A silver carp was removed from Lake Calumet Thursday, triggering a closer search for the invasive species in the area.
A sighting of the fish was reported earlier in the week by a member of the public and it was later captured by crews from the Illinois Department of Natural Resources and the U.S. Army Corps of Engineers, according to a news release. Lake Calumet is about seven miles from Lake Michigan.
Officials say the carp’s presence does not necessarily mean there is a reproducing population of the species in the area, which is located above electric dispersal barriers.
There have been two other recorded instances of invasive carp captured above the electrical barriers, according to the agencies. One in 2017 below T.J. O’Brien Lock and Dam and another in Lake Calumet back in 2010.
The fish captured Thursday was more than 38 inches long and weighed about 22 pounds, according to the news release.
Asian carp, an umbrella name for bighead, black, grass and silver carp, are an invasive species that federal and local agencies have been working to keep out of the Great Lakes.
If the invasive carp enter the Great Lakes, they have the ability to dominate the food chain and cause major disruptions to the ecosystem.
The planned fight against the carp includes everything from a multi-million-dollar dam project to a public relations campaign aimed at making the species more appealing to consumers.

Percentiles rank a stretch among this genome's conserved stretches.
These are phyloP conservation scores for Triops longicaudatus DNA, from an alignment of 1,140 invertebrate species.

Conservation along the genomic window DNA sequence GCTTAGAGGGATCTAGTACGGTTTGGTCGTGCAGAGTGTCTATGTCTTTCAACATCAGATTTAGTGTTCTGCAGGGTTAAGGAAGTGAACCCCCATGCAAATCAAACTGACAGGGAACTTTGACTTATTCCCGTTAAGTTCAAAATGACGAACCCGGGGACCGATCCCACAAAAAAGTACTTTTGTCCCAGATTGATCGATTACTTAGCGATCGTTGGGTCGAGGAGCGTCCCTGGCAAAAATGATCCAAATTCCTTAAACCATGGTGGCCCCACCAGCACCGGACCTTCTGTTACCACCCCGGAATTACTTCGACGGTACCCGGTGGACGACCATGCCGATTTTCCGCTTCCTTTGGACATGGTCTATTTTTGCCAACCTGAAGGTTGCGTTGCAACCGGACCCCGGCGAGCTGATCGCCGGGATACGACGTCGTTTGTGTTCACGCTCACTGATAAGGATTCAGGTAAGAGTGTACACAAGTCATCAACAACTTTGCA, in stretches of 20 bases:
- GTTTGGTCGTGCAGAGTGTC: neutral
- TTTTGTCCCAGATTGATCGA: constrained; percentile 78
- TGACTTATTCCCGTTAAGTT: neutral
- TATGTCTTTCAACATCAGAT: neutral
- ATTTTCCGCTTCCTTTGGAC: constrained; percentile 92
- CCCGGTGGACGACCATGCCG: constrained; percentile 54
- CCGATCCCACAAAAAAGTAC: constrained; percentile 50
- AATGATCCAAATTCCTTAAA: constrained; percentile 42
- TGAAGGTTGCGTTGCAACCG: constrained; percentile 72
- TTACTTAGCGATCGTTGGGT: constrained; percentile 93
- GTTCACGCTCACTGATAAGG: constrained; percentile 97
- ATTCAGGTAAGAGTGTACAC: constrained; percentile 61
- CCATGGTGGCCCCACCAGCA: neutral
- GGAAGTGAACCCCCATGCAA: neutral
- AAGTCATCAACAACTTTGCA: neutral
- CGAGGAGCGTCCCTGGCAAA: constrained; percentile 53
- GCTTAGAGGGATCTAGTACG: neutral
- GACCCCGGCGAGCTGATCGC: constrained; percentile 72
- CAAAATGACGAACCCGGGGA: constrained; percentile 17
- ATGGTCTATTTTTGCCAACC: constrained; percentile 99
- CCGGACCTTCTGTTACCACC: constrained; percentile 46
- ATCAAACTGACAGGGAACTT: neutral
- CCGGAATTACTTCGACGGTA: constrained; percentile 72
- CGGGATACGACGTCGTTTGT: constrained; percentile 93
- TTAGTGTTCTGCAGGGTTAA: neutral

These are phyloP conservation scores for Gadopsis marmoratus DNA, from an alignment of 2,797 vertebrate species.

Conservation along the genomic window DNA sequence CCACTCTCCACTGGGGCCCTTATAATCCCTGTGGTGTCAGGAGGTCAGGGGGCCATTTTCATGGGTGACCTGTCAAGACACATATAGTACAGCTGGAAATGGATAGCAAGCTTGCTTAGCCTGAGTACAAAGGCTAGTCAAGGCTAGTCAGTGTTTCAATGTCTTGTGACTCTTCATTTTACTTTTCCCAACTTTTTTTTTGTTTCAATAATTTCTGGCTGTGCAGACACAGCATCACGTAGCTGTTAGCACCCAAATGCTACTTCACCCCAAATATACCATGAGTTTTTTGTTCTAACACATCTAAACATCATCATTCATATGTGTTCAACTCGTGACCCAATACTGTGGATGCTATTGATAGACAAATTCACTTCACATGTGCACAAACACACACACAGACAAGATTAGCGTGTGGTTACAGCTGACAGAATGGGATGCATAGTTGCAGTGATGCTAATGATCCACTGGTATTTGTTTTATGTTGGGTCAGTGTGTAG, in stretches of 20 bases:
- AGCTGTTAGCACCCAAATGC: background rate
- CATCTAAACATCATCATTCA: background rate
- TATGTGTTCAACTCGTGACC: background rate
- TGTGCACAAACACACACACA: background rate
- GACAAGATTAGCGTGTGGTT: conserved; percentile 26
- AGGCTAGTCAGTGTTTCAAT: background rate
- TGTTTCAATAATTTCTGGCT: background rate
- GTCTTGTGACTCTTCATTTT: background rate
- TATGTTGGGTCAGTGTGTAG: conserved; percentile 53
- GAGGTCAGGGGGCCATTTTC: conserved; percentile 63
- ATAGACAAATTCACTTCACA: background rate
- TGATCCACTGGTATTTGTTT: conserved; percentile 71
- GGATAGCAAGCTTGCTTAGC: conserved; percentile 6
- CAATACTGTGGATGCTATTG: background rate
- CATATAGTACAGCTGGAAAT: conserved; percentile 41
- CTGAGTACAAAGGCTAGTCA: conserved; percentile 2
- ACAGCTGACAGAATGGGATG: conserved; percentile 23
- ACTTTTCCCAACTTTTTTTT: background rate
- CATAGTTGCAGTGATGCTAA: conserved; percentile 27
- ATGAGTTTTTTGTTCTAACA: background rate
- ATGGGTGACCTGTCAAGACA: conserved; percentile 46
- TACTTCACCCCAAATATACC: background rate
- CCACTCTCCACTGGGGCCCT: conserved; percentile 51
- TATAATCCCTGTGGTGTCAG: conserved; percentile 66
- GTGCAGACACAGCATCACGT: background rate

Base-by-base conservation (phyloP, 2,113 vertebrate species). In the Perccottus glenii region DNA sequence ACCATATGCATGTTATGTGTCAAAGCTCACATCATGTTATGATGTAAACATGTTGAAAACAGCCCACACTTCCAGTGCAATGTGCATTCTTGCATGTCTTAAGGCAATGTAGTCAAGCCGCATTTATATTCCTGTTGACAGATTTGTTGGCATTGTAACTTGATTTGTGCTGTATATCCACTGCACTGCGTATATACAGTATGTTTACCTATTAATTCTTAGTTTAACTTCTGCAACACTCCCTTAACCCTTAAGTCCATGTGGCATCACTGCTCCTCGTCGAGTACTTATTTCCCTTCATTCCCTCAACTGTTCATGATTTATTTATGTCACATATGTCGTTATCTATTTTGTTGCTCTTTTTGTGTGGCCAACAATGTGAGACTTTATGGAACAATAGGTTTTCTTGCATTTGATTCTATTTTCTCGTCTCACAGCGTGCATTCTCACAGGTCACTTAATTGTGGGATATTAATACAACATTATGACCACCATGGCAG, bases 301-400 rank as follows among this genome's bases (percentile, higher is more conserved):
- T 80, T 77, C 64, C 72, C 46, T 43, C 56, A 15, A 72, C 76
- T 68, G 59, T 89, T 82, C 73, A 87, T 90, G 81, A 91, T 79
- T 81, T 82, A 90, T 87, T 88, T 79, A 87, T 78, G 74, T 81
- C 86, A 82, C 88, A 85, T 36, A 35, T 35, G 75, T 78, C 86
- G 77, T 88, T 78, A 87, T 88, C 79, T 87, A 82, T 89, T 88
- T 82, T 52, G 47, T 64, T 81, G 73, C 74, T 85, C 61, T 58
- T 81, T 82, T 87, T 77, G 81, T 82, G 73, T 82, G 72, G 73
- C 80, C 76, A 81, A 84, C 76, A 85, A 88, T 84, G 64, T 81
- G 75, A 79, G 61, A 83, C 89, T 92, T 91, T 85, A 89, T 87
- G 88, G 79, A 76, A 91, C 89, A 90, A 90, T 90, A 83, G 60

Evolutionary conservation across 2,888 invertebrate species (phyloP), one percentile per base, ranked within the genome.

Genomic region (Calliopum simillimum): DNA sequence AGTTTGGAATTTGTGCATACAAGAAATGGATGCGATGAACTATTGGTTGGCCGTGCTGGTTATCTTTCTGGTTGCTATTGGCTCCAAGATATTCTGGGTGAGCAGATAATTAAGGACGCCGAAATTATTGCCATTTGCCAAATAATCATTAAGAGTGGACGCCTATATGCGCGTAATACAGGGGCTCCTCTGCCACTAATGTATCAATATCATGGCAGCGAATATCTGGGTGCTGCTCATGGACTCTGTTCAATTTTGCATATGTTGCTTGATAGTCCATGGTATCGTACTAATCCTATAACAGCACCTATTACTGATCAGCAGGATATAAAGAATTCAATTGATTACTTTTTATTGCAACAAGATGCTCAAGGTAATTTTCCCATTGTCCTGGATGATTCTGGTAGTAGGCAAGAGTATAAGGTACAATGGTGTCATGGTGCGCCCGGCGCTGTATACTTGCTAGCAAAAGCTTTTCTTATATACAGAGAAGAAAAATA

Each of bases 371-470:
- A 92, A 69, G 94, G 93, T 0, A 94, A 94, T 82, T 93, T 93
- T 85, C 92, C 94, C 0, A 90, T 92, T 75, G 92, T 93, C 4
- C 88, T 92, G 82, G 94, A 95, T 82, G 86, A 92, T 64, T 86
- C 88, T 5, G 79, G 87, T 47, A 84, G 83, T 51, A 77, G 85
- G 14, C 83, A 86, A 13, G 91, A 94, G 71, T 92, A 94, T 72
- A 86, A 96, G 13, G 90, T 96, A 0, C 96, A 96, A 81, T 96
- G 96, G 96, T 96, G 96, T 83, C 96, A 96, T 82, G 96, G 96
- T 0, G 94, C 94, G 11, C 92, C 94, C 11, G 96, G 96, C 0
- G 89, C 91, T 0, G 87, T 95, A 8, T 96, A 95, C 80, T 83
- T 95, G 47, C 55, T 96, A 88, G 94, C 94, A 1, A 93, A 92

Earlier this year, the U.S. Army Corps of Engineers announced a $225.8 million budget item to complete the planning and engineering phase of the Brandon Road Lock and Dam. That project is seen as a barrier that would be the last line of defense in keeping the invasive carp from entering the Great Lakes basin.
In June, Illinois officials took the lead in rebranding invasive Asain carp as “corpi.” The effort is an attempt to appeal to the dining industry, thereby encouraging fishermen to target the species in the Illinois River, among other places.
“Illinois has a special responsibility to do everything in its power to manage these fish,” said Jayette Bolinski, spokesperson with the Illinois Department of Natural Resources, when the new name was announced. “That’s why we’re leading the way on rebranding the fish and establishing a supply chain” for the fish as a food source.
Patty Wetli contributed to this report.